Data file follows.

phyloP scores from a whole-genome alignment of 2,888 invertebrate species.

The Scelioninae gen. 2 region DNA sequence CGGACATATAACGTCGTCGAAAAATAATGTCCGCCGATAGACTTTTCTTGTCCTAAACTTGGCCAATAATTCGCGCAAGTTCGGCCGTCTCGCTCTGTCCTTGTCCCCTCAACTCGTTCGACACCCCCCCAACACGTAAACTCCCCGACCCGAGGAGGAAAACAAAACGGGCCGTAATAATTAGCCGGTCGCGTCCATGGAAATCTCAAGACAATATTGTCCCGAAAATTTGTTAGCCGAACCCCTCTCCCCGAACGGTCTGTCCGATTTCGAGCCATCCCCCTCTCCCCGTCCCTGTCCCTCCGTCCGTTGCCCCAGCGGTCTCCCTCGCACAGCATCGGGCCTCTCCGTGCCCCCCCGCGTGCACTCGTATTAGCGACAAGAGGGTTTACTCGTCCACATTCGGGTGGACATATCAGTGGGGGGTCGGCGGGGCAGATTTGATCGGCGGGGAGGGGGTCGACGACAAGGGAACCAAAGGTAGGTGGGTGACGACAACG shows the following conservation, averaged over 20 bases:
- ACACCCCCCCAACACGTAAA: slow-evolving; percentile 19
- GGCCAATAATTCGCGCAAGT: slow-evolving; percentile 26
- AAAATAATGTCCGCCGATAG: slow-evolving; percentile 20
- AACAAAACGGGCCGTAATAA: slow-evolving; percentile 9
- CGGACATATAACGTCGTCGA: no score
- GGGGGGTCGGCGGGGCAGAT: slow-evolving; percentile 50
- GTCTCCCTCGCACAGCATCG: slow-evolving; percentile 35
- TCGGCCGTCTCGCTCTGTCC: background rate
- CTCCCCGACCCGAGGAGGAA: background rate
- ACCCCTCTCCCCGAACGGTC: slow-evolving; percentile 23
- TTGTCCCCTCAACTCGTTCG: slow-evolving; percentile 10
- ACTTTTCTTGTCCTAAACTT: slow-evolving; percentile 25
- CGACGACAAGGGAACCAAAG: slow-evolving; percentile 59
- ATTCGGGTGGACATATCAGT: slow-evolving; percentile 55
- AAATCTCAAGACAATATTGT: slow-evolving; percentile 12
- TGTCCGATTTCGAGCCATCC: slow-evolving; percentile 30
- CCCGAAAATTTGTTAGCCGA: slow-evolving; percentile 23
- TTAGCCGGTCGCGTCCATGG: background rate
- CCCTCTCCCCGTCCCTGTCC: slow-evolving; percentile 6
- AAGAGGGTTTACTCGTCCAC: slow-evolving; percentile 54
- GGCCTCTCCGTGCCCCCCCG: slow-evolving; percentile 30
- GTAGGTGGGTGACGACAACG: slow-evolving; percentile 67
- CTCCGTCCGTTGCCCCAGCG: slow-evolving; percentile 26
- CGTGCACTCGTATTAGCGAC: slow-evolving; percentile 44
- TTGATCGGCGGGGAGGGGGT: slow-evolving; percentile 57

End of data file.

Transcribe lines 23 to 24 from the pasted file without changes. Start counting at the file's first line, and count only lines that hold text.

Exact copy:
- GGCCTCTCCGTGCCCCCCCG: slow-evolving; percentile 30
- GTAGGTGGGTGACGACAACG: slow-evolving; percentile 67